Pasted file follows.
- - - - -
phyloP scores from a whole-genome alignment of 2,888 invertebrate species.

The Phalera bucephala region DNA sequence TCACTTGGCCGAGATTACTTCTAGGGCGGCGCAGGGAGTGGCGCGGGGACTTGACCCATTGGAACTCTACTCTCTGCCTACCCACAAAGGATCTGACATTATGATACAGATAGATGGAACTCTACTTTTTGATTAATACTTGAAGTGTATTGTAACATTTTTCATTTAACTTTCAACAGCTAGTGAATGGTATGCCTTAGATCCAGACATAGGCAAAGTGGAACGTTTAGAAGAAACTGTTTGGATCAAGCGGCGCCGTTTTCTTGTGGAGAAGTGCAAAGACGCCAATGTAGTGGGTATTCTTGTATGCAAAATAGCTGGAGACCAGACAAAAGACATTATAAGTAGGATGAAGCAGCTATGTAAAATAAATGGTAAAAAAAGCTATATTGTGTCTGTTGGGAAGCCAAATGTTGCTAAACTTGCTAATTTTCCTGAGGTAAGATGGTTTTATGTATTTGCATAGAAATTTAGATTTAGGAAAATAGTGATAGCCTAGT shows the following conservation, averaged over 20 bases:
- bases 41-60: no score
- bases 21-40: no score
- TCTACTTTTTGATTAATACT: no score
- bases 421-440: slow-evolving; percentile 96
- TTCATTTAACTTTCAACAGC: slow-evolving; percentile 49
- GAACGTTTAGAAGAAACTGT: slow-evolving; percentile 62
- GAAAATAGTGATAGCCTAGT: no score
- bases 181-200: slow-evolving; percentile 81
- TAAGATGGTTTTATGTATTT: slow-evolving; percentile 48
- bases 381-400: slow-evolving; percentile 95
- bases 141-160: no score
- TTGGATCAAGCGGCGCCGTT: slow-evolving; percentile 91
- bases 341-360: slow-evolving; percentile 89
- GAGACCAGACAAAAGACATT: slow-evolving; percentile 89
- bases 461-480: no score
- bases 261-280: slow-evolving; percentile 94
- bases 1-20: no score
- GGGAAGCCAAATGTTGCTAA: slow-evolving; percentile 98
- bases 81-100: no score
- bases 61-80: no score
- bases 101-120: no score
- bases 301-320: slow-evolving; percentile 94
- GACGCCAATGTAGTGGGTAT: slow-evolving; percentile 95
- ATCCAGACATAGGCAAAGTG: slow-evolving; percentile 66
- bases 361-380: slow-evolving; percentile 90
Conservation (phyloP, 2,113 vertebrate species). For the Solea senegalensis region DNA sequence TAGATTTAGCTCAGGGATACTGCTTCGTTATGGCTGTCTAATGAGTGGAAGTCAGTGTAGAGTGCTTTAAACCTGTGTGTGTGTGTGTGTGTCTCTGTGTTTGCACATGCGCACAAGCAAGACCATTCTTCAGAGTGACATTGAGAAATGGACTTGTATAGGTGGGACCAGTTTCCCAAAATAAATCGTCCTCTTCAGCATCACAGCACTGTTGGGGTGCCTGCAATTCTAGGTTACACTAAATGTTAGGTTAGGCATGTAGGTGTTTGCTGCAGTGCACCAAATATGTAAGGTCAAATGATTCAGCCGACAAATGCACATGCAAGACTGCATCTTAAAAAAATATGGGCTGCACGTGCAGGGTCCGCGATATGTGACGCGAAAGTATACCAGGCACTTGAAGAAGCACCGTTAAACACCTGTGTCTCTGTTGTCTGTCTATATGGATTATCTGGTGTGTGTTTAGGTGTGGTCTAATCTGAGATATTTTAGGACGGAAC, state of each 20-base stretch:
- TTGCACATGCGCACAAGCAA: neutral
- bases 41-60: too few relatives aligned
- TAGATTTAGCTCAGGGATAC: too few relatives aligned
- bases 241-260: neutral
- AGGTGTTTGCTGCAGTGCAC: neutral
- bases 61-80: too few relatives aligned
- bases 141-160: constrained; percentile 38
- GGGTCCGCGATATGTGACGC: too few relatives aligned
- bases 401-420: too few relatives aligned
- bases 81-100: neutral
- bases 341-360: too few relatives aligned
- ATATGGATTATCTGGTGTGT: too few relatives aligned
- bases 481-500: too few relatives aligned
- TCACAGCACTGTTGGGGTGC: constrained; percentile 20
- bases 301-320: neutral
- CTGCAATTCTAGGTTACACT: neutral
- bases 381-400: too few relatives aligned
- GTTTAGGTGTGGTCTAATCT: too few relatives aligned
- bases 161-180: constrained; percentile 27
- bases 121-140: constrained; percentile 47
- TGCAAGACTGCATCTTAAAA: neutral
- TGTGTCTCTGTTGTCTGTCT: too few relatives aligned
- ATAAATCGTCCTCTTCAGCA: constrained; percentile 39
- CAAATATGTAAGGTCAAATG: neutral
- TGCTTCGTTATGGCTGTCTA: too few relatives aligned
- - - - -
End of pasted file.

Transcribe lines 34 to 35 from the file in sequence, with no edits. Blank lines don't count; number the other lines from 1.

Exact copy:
- bases 61-80: too few relatives aligned
- bases 141-160: constrained; percentile 38